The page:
Berkshire Hathaway Liveblogging: The Perils of Executive Compensation


Warren Buffett is a famous critic of executive compensation, which he suggests is, as John Kenneth Galbraith once put it, "Frequently in the nature of a warm personal gesture from the CEO to himself."  A shareholder from the Phillipines (people travel a long way to ask Warren and Charlie questions) asks him how he thinks one should structure a good compensation package for managers at a capital-intensive subsidiary.  The implication is that if the banks hadn't had such poorly structured compensation, they wouldn't have taken such outsized risks.

Photo from Flickr User AMagill

The responses from Warren Buffet and Charlie Munger are worth repeating at length.  They don't actually explain whatever magic metric Berkshire Hathaway has found for aligning the incentives of managers and shareholders, but they're a nice statement of their views on the Principal-Agent problem:

 We think we have a good system.

Your question implies that the board sets these things.  In the recent forty years, basically the board has had little effect on these things.  The CEO has had an important role determining their compensation.  These people pick their own compensation committee.  I've been on one compensation committee out of nineteen boards because these people aren't looking for Dobermans; they're looking for cocker spaniels.  It's been a system that the Ceo has dominated.  In my experience, boards have done little in the way of thinking through as an owner what they ought to pay these people. 

Here in town, Pete Kiewit figured out a very logical way to pay people in his business.  It's not rocket science--you would be able to figure it out, I can figure it out, but you have to understand that not every CEO wants a rational compensation committee.

I don't think there should be a compensation committee. . .

It can be done.  It's very difficult to have a system where the board, thinking as owners, care as much as the guy on the other side of the negotiating table.  But it's very important how you compensate the CEO, and it can be done.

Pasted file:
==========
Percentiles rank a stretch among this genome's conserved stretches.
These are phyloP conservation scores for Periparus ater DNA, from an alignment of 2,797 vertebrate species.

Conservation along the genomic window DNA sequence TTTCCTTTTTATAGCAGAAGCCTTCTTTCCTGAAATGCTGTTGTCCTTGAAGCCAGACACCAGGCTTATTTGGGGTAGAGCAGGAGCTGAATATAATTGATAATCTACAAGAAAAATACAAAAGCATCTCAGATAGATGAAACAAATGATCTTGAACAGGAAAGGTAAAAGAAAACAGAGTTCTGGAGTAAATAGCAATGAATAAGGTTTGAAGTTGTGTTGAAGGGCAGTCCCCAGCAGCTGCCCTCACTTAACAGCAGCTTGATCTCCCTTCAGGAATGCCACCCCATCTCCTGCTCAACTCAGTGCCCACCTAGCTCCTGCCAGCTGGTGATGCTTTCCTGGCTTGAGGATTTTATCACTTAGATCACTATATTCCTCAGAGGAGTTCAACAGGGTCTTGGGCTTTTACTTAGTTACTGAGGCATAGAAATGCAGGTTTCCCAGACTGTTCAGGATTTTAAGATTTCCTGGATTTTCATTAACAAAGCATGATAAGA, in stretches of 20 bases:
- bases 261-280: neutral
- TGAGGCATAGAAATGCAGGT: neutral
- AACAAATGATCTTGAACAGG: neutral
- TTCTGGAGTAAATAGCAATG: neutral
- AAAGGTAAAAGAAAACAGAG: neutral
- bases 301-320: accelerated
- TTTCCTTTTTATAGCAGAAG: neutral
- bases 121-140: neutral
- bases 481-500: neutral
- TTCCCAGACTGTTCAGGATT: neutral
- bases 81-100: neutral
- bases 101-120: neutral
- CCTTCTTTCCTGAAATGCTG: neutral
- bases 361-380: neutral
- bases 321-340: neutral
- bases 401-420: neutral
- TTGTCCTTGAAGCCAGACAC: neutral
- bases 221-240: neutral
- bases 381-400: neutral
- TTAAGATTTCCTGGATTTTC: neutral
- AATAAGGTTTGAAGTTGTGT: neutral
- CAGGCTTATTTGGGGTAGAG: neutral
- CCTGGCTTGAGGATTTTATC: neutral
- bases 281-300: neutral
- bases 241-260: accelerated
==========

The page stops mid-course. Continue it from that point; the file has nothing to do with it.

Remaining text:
Charlie Munger added:

Liberally paid boards of directors can be counterproductive.  There's a sort of reciprocation--you keep raising me, and I keep raising you, and it's very clublike.

This brought on applause from the value-minded audience.

But as Ed Carr argued in the pages of my former employer a few years ago, there's a problem with the "cosy boards" story.  It's widely agreed upon by almost everyone, including yours truly until Carr got to me.  Here's the problem, though:  private companies pay their managers even more.  It's riskier compensation, of course, and it's plausible to argue that all of the extra pay is a risk premium.  But if CEOs were only getting paid so much because they'd captured the boards, you'd expect to see private companies paying less.  You'd also expect to see incumbents making more than CEOs recruited from outside, but you don't.

It's hard--nay, impossible--to believe that cosy board relationships don't inflate CEO pay.  But the effect doesn't actually seem to be that large.

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Megan McArdle is a columnist at Bloomberg View and a former senior editor at The Atlantic. Her new book is The Up Side of Down.

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